Group Proposes Plan to Open Access Onto `Superhighway'
ONE way to ensure that ``Information Superhighway'' roads won't bypass minorities is to organize private and public schools nationwide to share resources and facilities, experts say.
In Washington, the business, government, and education communities are joining forces to do just that.
They're working to set up a national nonprofit organization, the Community Learning and Information Network (CLIN) to build around-the-clock learning centers in both poor and affluent communities throughout the United States.
``Given a broad enough framework of shared resources through CLIN, the poor kids in Anacostia and Harlem and Watts can have access to the very same educational facilities in Potomac, Central Park South, and Beverly Hills,'' says Jeffrey Joseph, vice president for domestic policy at the United States Chamber of Commerce and vice chairman of CLIN.
Each CLIN center will have two rooms - one equipped with personal computers through which students and teachers can access on-line services, such as INTERNET. A televideo classroom would permit face-to-face long-distance communication.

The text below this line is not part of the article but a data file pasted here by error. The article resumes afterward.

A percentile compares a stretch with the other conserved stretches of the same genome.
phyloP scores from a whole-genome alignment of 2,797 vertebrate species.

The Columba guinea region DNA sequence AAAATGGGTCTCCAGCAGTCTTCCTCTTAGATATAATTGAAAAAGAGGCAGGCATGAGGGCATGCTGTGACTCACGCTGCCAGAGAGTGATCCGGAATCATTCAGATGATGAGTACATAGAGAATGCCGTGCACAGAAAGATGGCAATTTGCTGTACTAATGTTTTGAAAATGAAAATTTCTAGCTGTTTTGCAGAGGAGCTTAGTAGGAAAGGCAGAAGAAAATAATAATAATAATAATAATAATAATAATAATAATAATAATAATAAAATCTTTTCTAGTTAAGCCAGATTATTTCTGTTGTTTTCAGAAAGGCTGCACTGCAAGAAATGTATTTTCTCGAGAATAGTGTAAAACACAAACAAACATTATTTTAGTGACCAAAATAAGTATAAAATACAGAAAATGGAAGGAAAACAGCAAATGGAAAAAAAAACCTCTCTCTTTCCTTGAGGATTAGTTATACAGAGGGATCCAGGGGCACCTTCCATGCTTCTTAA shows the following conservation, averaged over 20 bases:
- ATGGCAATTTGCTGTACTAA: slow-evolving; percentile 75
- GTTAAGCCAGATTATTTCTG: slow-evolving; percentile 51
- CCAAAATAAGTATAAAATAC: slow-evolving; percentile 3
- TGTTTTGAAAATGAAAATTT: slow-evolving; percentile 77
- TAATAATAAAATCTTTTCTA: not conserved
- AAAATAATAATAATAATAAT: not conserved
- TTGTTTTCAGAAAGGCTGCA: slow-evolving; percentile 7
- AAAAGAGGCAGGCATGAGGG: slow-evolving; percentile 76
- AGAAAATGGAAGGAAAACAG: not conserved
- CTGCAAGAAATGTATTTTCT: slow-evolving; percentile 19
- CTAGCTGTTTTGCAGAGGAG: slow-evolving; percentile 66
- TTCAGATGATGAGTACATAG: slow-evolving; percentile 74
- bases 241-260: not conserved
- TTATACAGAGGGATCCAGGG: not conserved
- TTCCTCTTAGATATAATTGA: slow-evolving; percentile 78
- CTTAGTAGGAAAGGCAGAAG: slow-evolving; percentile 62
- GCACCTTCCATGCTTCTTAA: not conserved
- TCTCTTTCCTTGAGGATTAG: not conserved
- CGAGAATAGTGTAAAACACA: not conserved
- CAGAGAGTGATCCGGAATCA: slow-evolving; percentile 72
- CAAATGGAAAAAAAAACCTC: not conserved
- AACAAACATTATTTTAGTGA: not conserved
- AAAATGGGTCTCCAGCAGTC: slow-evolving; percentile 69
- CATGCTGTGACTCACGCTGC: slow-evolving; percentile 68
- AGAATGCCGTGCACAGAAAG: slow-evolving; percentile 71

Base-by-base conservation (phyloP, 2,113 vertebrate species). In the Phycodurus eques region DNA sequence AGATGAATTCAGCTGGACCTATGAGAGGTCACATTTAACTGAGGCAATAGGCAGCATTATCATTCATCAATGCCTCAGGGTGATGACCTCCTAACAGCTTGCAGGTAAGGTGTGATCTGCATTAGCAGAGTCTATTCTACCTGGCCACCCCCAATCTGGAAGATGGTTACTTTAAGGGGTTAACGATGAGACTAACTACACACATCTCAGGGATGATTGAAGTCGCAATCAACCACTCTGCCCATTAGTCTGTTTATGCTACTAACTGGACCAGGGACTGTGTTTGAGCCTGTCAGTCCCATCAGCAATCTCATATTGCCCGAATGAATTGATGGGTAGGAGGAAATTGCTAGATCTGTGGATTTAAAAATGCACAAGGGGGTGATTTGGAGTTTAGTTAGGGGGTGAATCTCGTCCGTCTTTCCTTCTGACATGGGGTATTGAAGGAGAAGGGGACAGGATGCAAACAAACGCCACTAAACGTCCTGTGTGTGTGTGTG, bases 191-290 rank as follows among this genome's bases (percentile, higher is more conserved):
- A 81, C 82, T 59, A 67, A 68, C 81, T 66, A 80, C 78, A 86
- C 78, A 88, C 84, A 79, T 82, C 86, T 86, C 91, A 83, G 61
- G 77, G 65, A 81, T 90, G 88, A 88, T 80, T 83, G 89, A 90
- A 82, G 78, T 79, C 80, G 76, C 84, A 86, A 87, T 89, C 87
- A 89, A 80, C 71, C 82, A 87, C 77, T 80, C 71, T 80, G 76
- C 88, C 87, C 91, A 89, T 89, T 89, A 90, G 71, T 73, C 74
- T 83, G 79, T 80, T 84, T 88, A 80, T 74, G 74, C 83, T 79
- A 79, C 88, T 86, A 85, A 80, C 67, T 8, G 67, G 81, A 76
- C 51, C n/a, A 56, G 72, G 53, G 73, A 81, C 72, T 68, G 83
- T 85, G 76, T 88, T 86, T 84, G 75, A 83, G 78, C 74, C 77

But critics point out that it will take many years and vast amounts of money before CLIN can be realized, thereby still placing universal access out of the reach of poor students.
So far, CLIN has set up a prototype classroom in Washington and will soon establish a northern Virginia hub that will bring CLIN technologies to area high schools.
These activities, which cost approximately $10 million, were funded by private sources and grants from the Defense Department's Advance Research Projects Agency.
During the next three years, CLIN intends to set up and integrate 20 sites in each of the 50 states.
This phase is estimated to cost almost $1 billion, 30 percent of which will be funded by federal matching grants.
Additional funding should be quick in coming as CLIN's program takes off, Mr. Joseph says.
``By leveraging community assets, such as schools, as around-the-clock revenue-generating learning centers, we guarantee that the private sector will find appropriate returns on its investment,'' he said.
However, educators are wary. They say most teachers and students are still trying to catch up with existing technologies.
They also are wondering who will provide the education and training necessary to use services available on-line.
``Until these details are ironed out, I don't have much faith in CLIN or the administration's promise for universal access,'' said one Washington high school teacher.
``When I see talk turn into action, I'll believe it,'' the teacher adds.